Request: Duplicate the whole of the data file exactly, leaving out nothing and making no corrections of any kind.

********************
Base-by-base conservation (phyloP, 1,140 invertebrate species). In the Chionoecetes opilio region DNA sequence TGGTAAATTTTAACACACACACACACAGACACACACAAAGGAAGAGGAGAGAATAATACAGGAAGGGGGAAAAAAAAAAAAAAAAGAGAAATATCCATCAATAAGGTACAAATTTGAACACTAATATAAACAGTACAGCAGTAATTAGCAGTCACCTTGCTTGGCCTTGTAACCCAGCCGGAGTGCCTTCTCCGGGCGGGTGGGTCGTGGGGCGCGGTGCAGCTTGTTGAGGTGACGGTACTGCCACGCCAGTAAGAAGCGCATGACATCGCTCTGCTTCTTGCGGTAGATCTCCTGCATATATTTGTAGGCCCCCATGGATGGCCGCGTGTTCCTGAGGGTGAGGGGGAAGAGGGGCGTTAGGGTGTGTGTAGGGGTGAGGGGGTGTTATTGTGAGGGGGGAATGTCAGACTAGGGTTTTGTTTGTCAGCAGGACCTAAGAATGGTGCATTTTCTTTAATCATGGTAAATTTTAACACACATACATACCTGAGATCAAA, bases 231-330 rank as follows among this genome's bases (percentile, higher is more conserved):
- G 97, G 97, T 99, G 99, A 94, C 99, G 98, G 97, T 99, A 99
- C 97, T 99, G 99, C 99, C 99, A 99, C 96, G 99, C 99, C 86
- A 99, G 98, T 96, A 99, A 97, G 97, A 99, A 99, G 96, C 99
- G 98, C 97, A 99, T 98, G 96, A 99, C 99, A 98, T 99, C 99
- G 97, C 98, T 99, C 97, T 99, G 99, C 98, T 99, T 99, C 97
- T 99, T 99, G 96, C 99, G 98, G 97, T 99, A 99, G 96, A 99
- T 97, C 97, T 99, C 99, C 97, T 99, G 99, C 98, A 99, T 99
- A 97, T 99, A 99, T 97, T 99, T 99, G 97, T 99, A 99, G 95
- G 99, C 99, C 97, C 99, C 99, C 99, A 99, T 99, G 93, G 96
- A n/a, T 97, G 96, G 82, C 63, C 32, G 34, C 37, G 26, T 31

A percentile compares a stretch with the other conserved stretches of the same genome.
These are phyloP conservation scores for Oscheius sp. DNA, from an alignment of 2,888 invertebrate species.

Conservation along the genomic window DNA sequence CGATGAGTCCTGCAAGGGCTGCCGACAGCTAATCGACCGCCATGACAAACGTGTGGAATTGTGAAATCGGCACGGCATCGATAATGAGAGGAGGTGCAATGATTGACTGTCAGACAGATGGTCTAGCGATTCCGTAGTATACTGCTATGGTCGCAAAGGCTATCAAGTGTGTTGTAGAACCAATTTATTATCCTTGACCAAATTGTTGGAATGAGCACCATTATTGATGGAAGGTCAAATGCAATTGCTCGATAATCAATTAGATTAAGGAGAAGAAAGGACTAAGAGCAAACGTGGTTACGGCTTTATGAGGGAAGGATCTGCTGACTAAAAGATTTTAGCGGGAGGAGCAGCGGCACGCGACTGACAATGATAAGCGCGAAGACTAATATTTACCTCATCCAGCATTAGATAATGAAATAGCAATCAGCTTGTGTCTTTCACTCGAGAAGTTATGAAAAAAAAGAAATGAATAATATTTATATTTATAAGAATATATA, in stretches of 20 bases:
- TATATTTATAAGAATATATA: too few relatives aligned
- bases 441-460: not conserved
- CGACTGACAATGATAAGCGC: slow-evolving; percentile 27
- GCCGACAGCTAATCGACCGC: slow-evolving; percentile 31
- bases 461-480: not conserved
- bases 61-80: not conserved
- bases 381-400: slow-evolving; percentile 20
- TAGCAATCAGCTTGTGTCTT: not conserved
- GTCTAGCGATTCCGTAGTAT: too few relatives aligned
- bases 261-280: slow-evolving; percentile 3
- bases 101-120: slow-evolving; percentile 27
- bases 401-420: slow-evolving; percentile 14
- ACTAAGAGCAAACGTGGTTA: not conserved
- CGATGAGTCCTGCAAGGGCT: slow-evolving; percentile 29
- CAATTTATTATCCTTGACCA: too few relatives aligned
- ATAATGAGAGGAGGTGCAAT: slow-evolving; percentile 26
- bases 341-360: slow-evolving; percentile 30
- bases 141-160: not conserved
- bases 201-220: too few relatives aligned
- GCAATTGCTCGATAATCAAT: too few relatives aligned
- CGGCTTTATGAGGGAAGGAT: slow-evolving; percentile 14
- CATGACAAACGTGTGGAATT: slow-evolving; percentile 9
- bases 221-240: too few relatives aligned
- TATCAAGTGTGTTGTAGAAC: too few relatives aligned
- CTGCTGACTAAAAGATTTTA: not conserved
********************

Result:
Base-by-base conservation (phyloP, 1,140 invertebrate species). In the Chionoecetes opilio region DNA sequence TGGTAAATTTTAACACACACACACACAGACACACACAAAGGAAGAGGAGAGAATAATACAGGAAGGGGGAAAAAAAAAAAAAAAAGAGAAATATCCATCAATAAGGTACAAATTTGAACACTAATATAAACAGTACAGCAGTAATTAGCAGTCACCTTGCTTGGCCTTGTAACCCAGCCGGAGTGCCTTCTCCGGGCGGGTGGGTCGTGGGGCGCGGTGCAGCTTGTTGAGGTGACGGTACTGCCACGCCAGTAAGAAGCGCATGACATCGCTCTGCTTCTTGCGGTAGATCTCCTGCATATATTTGTAGGCCCCCATGGATGGCCGCGTGTTCCTGAGGGTGAGGGGGAAGAGGGGCGTTAGGGTGTGTGTAGGGGTGAGGGGGTGTTATTGTGAGGGGGGAATGTCAGACTAGGGTTTTGTTTGTCAGCAGGACCTAAGAATGGTGCATTTTCTTTAATCATGGTAAATTTTAACACACATACATACCTGAGATCAAA, bases 231-330 rank as follows among this genome's bases (percentile, higher is more conserved):
- G 97, G 97, T 99, G 99, A 94, C 99, G 98, G 97, T 99, A 99
- C 97, T 99, G 99, C 99, C 99, A 99, C 96, G 99, C 99, C 86
- A 99, G 98, T 96, A 99, A 97, G 97, A 99, A 99, G 96, C 99
- G 98, C 97, A 99, T 98, G 96, A 99, C 99, A 98, T 99, C 99
- G 97, C 98, T 99, C 97, T 99, G 99, C 98, T 99, T 99, C 97
- T 99, T 99, G 96, C 99, G 98, G 97, T 99, A 99, G 96, A 99
- T 97, C 97, T 99, C 99, C 97, T 99, G 99, C 98, A 99, T 99
- A 97, T 99, A 99, T 97, T 99, T 99, G 97, T 99, A 99, G 95
- G 99, C 99, C 97, C 99, C 99, C 99, A 99, T 99, G 93, G 96
- A n/a, T 97, G 96, G 82, C 63, C 32, G 34, C 37, G 26, T 31

A percentile compares a stretch with the other conserved stretches of the same genome.
These are phyloP conservation scores for Oscheius sp. DNA, from an alignment of 2,888 invertebrate species.

Conservation along the genomic window DNA sequence CGATGAGTCCTGCAAGGGCTGCCGACAGCTAATCGACCGCCATGACAAACGTGTGGAATTGTGAAATCGGCACGGCATCGATAATGAGAGGAGGTGCAATGATTGACTGTCAGACAGATGGTCTAGCGATTCCGTAGTATACTGCTATGGTCGCAAAGGCTATCAAGTGTGTTGTAGAACCAATTTATTATCCTTGACCAAATTGTTGGAATGAGCACCATTATTGATGGAAGGTCAAATGCAATTGCTCGATAATCAATTAGATTAAGGAGAAGAAAGGACTAAGAGCAAACGTGGTTACGGCTTTATGAGGGAAGGATCTGCTGACTAAAAGATTTTAGCGGGAGGAGCAGCGGCACGCGACTGACAATGATAAGCGCGAAGACTAATATTTACCTCATCCAGCATTAGATAATGAAATAGCAATCAGCTTGTGTCTTTCACTCGAGAAGTTATGAAAAAAAAGAAATGAATAATATTTATATTTATAAGAATATATA, in stretches of 20 bases:
- TATATTTATAAGAATATATA: too few relatives aligned
- bases 441-460: not conserved
- CGACTGACAATGATAAGCGC: slow-evolving; percentile 27
- GCCGACAGCTAATCGACCGC: slow-evolving; percentile 31
- bases 461-480: not conserved
- bases 61-80: not conserved
- bases 381-400: slow-evolving; percentile 20
- TAGCAATCAGCTTGTGTCTT: not conserved
- GTCTAGCGATTCCGTAGTAT: too few relatives aligned
- bases 261-280: slow-evolving; percentile 3
- bases 101-120: slow-evolving; percentile 27
- bases 401-420: slow-evolving; percentile 14
- ACTAAGAGCAAACGTGGTTA: not conserved
- CGATGAGTCCTGCAAGGGCT: slow-evolving; percentile 29
- CAATTTATTATCCTTGACCA: too few relatives aligned
- ATAATGAGAGGAGGTGCAAT: slow-evolving; percentile 26
- bases 341-360: slow-evolving; percentile 30
- bases 141-160: not conserved
- bases 201-220: too few relatives aligned
- GCAATTGCTCGATAATCAAT: too few relatives aligned
- CGGCTTTATGAGGGAAGGAT: slow-evolving; percentile 14
- CATGACAAACGTGTGGAATT: slow-evolving; percentile 9
- bases 221-240: too few relatives aligned
- TATCAAGTGTGTTGTAGAAC: too few relatives aligned
- CTGCTGACTAAAAGATTTTA: not conserved